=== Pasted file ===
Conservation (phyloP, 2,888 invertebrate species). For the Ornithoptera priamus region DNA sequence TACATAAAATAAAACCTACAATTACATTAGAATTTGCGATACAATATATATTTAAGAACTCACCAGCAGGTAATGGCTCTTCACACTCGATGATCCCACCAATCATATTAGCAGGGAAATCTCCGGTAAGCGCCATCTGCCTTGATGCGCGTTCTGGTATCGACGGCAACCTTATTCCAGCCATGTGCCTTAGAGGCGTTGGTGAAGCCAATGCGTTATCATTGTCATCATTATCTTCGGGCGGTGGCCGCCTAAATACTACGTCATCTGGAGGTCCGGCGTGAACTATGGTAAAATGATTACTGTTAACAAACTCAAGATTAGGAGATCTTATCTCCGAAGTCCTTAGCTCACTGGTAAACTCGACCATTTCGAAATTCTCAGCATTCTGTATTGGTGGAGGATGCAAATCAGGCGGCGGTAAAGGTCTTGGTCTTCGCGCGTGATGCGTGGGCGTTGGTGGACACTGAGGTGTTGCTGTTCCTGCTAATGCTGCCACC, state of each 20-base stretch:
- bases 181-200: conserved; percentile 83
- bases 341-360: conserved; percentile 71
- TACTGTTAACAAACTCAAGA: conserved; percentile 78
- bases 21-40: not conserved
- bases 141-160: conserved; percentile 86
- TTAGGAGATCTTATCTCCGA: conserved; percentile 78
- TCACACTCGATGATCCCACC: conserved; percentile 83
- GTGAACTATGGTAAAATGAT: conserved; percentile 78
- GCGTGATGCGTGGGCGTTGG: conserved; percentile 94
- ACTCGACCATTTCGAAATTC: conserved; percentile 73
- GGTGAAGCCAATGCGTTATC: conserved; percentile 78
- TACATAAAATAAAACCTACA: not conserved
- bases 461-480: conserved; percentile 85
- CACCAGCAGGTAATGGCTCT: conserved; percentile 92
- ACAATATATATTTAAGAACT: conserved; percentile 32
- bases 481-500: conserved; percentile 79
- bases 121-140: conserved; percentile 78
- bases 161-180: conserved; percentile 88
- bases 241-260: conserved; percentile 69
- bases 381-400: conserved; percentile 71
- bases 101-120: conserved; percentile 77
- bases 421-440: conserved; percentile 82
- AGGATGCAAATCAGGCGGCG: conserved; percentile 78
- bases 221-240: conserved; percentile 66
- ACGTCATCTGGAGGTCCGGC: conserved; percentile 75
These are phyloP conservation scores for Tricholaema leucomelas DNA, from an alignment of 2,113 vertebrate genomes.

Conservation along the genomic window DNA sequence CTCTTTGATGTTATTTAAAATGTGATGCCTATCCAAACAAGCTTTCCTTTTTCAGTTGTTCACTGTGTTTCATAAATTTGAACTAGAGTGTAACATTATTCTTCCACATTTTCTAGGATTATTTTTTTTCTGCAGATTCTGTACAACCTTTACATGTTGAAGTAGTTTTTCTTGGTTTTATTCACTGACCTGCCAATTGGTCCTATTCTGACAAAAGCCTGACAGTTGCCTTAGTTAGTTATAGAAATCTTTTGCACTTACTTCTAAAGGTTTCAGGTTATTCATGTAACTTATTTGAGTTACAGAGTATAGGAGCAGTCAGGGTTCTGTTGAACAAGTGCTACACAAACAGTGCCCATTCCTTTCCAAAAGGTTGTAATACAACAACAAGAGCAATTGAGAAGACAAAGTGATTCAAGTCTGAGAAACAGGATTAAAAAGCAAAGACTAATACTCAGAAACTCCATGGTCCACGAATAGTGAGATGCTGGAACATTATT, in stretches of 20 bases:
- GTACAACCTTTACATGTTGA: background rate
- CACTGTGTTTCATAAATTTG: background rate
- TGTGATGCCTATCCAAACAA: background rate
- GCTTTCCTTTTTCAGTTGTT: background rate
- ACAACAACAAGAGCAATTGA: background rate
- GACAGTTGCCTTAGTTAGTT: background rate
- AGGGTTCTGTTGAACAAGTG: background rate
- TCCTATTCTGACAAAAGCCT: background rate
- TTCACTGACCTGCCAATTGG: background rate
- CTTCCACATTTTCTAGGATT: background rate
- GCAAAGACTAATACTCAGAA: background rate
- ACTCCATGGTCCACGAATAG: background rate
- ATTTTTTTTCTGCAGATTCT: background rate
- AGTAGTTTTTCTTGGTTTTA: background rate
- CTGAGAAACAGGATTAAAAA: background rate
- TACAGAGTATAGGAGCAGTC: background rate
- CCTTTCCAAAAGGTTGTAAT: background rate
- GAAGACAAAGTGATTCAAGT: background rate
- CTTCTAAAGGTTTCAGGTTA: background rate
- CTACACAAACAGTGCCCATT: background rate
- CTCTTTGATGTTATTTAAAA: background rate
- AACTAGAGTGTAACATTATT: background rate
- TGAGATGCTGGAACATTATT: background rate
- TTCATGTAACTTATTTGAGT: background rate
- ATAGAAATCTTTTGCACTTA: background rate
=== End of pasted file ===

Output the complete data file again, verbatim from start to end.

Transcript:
Conservation (phyloP, 2,888 invertebrate species). For the Ornithoptera priamus region DNA sequence TACATAAAATAAAACCTACAATTACATTAGAATTTGCGATACAATATATATTTAAGAACTCACCAGCAGGTAATGGCTCTTCACACTCGATGATCCCACCAATCATATTAGCAGGGAAATCTCCGGTAAGCGCCATCTGCCTTGATGCGCGTTCTGGTATCGACGGCAACCTTATTCCAGCCATGTGCCTTAGAGGCGTTGGTGAAGCCAATGCGTTATCATTGTCATCATTATCTTCGGGCGGTGGCCGCCTAAATACTACGTCATCTGGAGGTCCGGCGTGAACTATGGTAAAATGATTACTGTTAACAAACTCAAGATTAGGAGATCTTATCTCCGAAGTCCTTAGCTCACTGGTAAACTCGACCATTTCGAAATTCTCAGCATTCTGTATTGGTGGAGGATGCAAATCAGGCGGCGGTAAAGGTCTTGGTCTTCGCGCGTGATGCGTGGGCGTTGGTGGACACTGAGGTGTTGCTGTTCCTGCTAATGCTGCCACC, state of each 20-base stretch:
- bases 181-200: conserved; percentile 83
- bases 341-360: conserved; percentile 71
- TACTGTTAACAAACTCAAGA: conserved; percentile 78
- bases 21-40: not conserved
- bases 141-160: conserved; percentile 86
- TTAGGAGATCTTATCTCCGA: conserved; percentile 78
- TCACACTCGATGATCCCACC: conserved; percentile 83
- GTGAACTATGGTAAAATGAT: conserved; percentile 78
- GCGTGATGCGTGGGCGTTGG: conserved; percentile 94
- ACTCGACCATTTCGAAATTC: conserved; percentile 73
- GGTGAAGCCAATGCGTTATC: conserved; percentile 78
- TACATAAAATAAAACCTACA: not conserved
- bases 461-480: conserved; percentile 85
- CACCAGCAGGTAATGGCTCT: conserved; percentile 92
- ACAATATATATTTAAGAACT: conserved; percentile 32
- bases 481-500: conserved; percentile 79
- bases 121-140: conserved; percentile 78
- bases 161-180: conserved; percentile 88
- bases 241-260: conserved; percentile 69
- bases 381-400: conserved; percentile 71
- bases 101-120: conserved; percentile 77
- bases 421-440: conserved; percentile 82
- AGGATGCAAATCAGGCGGCG: conserved; percentile 78
- bases 221-240: conserved; percentile 66
- ACGTCATCTGGAGGTCCGGC: conserved; percentile 75
These are phyloP conservation scores for Tricholaema leucomelas DNA, from an alignment of 2,113 vertebrate genomes.

Conservation along the genomic window DNA sequence CTCTTTGATGTTATTTAAAATGTGATGCCTATCCAAACAAGCTTTCCTTTTTCAGTTGTTCACTGTGTTTCATAAATTTGAACTAGAGTGTAACATTATTCTTCCACATTTTCTAGGATTATTTTTTTTCTGCAGATTCTGTACAACCTTTACATGTTGAAGTAGTTTTTCTTGGTTTTATTCACTGACCTGCCAATTGGTCCTATTCTGACAAAAGCCTGACAGTTGCCTTAGTTAGTTATAGAAATCTTTTGCACTTACTTCTAAAGGTTTCAGGTTATTCATGTAACTTATTTGAGTTACAGAGTATAGGAGCAGTCAGGGTTCTGTTGAACAAGTGCTACACAAACAGTGCCCATTCCTTTCCAAAAGGTTGTAATACAACAACAAGAGCAATTGAGAAGACAAAGTGATTCAAGTCTGAGAAACAGGATTAAAAAGCAAAGACTAATACTCAGAAACTCCATGGTCCACGAATAGTGAGATGCTGGAACATTATT, in stretches of 20 bases:
- GTACAACCTTTACATGTTGA: background rate
- CACTGTGTTTCATAAATTTG: background rate
- TGTGATGCCTATCCAAACAA: background rate
- GCTTTCCTTTTTCAGTTGTT: background rate
- ACAACAACAAGAGCAATTGA: background rate
- GACAGTTGCCTTAGTTAGTT: background rate
- AGGGTTCTGTTGAACAAGTG: background rate
- TCCTATTCTGACAAAAGCCT: background rate
- TTCACTGACCTGCCAATTGG: background rate
- CTTCCACATTTTCTAGGATT: background rate
- GCAAAGACTAATACTCAGAA: background rate
- ACTCCATGGTCCACGAATAG: background rate
- ATTTTTTTTCTGCAGATTCT: background rate
- AGTAGTTTTTCTTGGTTTTA: background rate
- CTGAGAAACAGGATTAAAAA: background rate
- TACAGAGTATAGGAGCAGTC: background rate
- CCTTTCCAAAAGGTTGTAAT: background rate
- GAAGACAAAGTGATTCAAGT: background rate
- CTTCTAAAGGTTTCAGGTTA: background rate
- CTACACAAACAGTGCCCATT: background rate
- CTCTTTGATGTTATTTAAAA: background rate
- AACTAGAGTGTAACATTATT: background rate
- TGAGATGCTGGAACATTATT: background rate
- TTCATGTAACTTATTTGAGT: background rate
- ATAGAAATCTTTTGCACTTA: background rate